Pensions - Articles - COVID19 puts record saving levels in jeopardy

A golden era of progress in the long-term savings habits of young people is in danger of running out of steam, with 49% of 22-29 year-olds still not doing enough to prepare for later life. As the huge positive impact of auto enrolment (AE) wanes amid growing concerns about the damage Covid-19 will do to retirement planning, experts are calling for fresh thinking to be done to support younger savers.

 In less than a decade, auto-enrolment has turbo-charged retirement planning with 10 million people now saving into a workplace pension[1]. The level of adequate savers – those putting away the recommended minimum 12 per cent – has reached a record high of 60 per cent, largely because of AE.

 Relying on savers doing nothing, AE has also had a powerful effect on the UK’s younger workers. More than half of 22-29-year-olds are now saving adequately for retirement – a significant increase of 11 per cent on last year’s figures (from 40 per cent to 51 per cent). This is also a massive increase on the 30 per cent who were saving adequately in 2017, when Scottish Widows first began tracking the nation’s young savers.

 But many of the UK’s youngest savers are still excluded from the benefits of AE. Despite assurances from the Government that they would lower the AE threshold, savers aged between 18 and 22 are still missing out on vital employer contributions towards their retirement.

 Covid-19 puts record saving levels in jeopardy

 Many Brits are still risking a retirement in poverty, with two in five failing to save adequately and 15 per cent not saving anything at all. More than half (54 per cent) of people continue to worry about running out of money in their retirement, a fact not helped by the impact of Covid-19 on their personal finances.

 Separate Scottish Widows research conducted in the midst of lockdown revealed that one in four people are concerned about their ability to pay for essentials because of the outbreak, while more than 3.7 million have reduced or stopped saving into their pension entirely as a result.

 Pete Glancy, Head of Policy at Scottish Widows, said: “Auto-enrolment has transformed the retirement prospects of millions, giving everyone a better chance to retire in safety and security. Young people in particular have benefited by saving through AE, alongside record levels of employment and inflation-busting wage growth before lockdown. However, we shouldn’t be celebrating prematurely as we are still seeing the nation’s youngest savers excluded from these benefits (18-22-year-olds).

 “We also recognise that the next 12-18-months is going to be about businesses and individuals getting back on their feet. With the impact of AE having plateaued, now is the time for policymakers to focus on cohorts of the population, like young savers and those hardest hit by Covid-19, who are not yet benefiting from the current system and need effective solutions to help them save for the future.”

 Calling for flexibility during crisis

 Long before lockdown began, Scottish Widows has been calling for a single lifetime savings pot to be introduced, which would be funded through an extension of automatic enrolment. Its modelling predicts that, with higher contribution levels, savers could withdraw £1,000 up to three times during moments of financial crisis, or take out 50 per cent of their early savings for a deposit on their first home, and would still be better prepared for retirement than they are today.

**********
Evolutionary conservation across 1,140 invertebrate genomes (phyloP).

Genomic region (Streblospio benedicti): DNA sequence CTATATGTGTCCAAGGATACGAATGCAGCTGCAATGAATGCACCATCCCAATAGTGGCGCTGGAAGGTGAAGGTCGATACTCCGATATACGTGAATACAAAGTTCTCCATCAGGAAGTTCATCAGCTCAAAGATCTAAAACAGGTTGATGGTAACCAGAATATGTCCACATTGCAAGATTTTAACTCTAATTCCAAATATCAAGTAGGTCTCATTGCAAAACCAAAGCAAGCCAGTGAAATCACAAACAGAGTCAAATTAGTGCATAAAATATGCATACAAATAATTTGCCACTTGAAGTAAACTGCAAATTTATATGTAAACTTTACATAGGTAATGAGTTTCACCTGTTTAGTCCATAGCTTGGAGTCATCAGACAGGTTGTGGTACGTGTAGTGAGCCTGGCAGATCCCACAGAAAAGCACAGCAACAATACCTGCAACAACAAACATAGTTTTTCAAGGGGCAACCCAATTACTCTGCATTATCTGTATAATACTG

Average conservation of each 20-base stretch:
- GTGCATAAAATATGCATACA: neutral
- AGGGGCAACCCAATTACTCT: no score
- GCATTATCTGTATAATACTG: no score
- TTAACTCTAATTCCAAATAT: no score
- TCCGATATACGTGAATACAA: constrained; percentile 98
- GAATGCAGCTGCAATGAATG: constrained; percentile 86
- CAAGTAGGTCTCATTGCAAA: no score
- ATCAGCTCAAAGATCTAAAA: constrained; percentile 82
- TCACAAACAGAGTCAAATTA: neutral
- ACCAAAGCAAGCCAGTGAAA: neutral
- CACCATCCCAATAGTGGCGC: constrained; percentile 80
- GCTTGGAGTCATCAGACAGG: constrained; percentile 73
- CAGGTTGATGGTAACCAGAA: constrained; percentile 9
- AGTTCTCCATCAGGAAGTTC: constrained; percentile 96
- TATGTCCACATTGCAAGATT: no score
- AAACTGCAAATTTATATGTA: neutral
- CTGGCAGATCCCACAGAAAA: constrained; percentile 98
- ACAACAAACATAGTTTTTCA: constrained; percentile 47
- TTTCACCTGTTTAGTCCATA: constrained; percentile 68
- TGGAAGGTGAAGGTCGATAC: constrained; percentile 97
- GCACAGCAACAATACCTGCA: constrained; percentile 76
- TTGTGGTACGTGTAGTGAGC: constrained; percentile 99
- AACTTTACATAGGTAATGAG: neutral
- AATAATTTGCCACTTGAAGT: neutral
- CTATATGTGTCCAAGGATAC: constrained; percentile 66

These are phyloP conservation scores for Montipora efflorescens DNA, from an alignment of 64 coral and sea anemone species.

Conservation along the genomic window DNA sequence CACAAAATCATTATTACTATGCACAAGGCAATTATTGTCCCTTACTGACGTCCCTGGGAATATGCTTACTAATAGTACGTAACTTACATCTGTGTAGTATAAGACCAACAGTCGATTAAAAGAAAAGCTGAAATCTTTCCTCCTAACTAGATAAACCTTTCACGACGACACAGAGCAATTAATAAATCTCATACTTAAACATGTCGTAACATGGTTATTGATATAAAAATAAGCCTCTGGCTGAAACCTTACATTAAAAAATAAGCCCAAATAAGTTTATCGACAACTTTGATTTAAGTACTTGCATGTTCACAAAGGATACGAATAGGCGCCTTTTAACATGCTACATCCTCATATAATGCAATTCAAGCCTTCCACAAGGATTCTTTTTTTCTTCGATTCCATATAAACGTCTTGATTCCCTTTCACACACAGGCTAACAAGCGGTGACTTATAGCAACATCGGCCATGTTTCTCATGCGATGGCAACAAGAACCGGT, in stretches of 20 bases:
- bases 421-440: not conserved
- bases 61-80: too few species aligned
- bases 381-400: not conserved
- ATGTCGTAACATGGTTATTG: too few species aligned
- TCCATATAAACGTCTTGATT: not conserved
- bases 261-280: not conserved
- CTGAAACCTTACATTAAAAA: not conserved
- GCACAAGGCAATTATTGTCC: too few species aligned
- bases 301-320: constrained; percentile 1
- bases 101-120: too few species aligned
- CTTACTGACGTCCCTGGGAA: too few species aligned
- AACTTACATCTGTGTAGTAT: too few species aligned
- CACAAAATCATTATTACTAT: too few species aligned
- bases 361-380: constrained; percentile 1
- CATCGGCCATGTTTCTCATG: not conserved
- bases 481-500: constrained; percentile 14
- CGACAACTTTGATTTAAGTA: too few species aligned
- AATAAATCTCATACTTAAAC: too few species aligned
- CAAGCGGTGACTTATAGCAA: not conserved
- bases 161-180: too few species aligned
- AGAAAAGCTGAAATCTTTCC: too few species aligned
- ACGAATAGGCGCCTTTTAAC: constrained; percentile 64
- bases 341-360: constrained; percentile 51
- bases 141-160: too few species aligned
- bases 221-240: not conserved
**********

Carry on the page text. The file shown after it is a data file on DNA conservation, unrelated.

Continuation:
Savings not an equal playing field

 This year’s report also shows that twice as many people from ethnic minority backgrounds who have a pension and are not yet retired have reduced or stopped pension savings during the current situation than the rest of the UK. Cuts to income and already low savings mean their future finances are among the hardest hit by the economic fall-out of Covid-19.

 The disproportionate impact is expected to increase as before this crisis, those from ethnic minority backgrounds were already more likely to face a financial shortfall in retirement. Just over half (55 per cent) were saving the recommended minimum, versus 60 per cent of the wider population.

 This may be linked to the fact that almost one in five (18 per cent) people from ethnic minority backgrounds work multiple jobs, compared to 13 per cent nationally. In total there are 6.8 million ‘multi-jobbers’ in the UK, who can unfairly miss out on pension contributions because their income is split across different employers which sees them fall short of the minimum earnings threshold for automatic enrolment.

 Despite the Government having previously committed to scrapping this rule and basing contributions on an individual’s full earnings, this hasn’t happened yet and as such there remains a significant number of employees excluded from the benefits of auto-enrolment. Making this change could see these worker’s contributions increase by up to 60%, making a real difference to retirement prospects.

 Pete Glancy, Head of Policy at Scottish Widows, said: “We must face up to the fact that the pension system unfairly penalises those who are in low paid work. Scrapping the minimum earnings threshold would allow millions of multi-jobbers, which include some of the hardest working and most financially vulnerable members of society, to benefit from auto-enrolment like everyone else, and is long overdue.”

 Other at-risk sections of society facing financial collapse include the self-employed, part-time workers and renters

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